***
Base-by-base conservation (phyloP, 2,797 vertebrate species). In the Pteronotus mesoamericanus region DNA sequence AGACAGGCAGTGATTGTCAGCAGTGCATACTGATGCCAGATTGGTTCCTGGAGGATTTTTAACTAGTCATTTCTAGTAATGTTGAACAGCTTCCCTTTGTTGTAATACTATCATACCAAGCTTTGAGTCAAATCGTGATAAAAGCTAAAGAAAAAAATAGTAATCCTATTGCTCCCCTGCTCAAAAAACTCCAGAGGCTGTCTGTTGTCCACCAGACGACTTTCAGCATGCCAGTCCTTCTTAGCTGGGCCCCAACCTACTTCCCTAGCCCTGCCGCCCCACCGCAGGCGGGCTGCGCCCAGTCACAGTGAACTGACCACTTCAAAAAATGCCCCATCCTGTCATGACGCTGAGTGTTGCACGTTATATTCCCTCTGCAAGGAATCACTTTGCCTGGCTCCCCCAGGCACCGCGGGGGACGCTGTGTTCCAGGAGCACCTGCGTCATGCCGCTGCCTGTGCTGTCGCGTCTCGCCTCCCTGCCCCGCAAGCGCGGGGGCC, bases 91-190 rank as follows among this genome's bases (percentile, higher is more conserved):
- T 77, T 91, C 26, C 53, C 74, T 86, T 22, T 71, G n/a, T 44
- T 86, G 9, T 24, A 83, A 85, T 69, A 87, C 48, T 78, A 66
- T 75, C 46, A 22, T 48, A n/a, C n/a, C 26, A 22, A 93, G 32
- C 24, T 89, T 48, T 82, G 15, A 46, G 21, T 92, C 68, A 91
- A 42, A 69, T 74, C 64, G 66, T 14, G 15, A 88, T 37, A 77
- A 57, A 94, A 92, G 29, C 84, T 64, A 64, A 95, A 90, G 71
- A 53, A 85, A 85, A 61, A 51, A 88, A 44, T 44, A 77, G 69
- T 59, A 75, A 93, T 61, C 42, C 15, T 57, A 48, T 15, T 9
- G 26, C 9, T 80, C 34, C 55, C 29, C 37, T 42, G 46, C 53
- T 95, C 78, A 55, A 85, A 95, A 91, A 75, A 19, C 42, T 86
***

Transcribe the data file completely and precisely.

Base-by-base conservation (phyloP, 2,797 vertebrate species). In the Pteronotus mesoamericanus region DNA sequence AGACAGGCAGTGATTGTCAGCAGTGCATACTGATGCCAGATTGGTTCCTGGAGGATTTTTAACTAGTCATTTCTAGTAATGTTGAACAGCTTCCCTTTGTTGTAATACTATCATACCAAGCTTTGAGTCAAATCGTGATAAAAGCTAAAGAAAAAAATAGTAATCCTATTGCTCCCCTGCTCAAAAAACTCCAGAGGCTGTCTGTTGTCCACCAGACGACTTTCAGCATGCCAGTCCTTCTTAGCTGGGCCCCAACCTACTTCCCTAGCCCTGCCGCCCCACCGCAGGCGGGCTGCGCCCAGTCACAGTGAACTGACCACTTCAAAAAATGCCCCATCCTGTCATGACGCTGAGTGTTGCACGTTATATTCCCTCTGCAAGGAATCACTTTGCCTGGCTCCCCCAGGCACCGCGGGGGACGCTGTGTTCCAGGAGCACCTGCGTCATGCCGCTGCCTGTGCTGTCGCGTCTCGCCTCCCTGCCCCGCAAGCGCGGGGGCC, bases 91-190 rank as follows among this genome's bases (percentile, higher is more conserved):
- T 77, T 91, C 26, C 53, C 74, T 86, T 22, T 71, G n/a, T 44
- T 86, G 9, T 24, A 83, A 85, T 69, A 87, C 48, T 78, A 66
- T 75, C 46, A 22, T 48, A n/a, C n/a, C 26, A 22, A 93, G 32
- C 24, T 89, T 48, T 82, G 15, A 46, G 21, T 92, C 68, A 91
- A 42, A 69, T 74, C 64, G 66, T 14, G 15, A 88, T 37, A 77
- A 57, A 94, A 92, G 29, C 84, T 64, A 64, A 95, A 90, G 71
- A 53, A 85, A 85, A 61, A 51, A 88, A 44, T 44, A 77, G 69
- T 59, A 75, A 93, T 61, C 42, C 15, T 57, A 48, T 15, T 9
- G 26, C 9, T 80, C 34, C 55, C 29, C 37, T 42, G 46, C 53
- T 95, C 78, A 55, A 85, A 95, A 91, A 75, A 19, C 42, T 86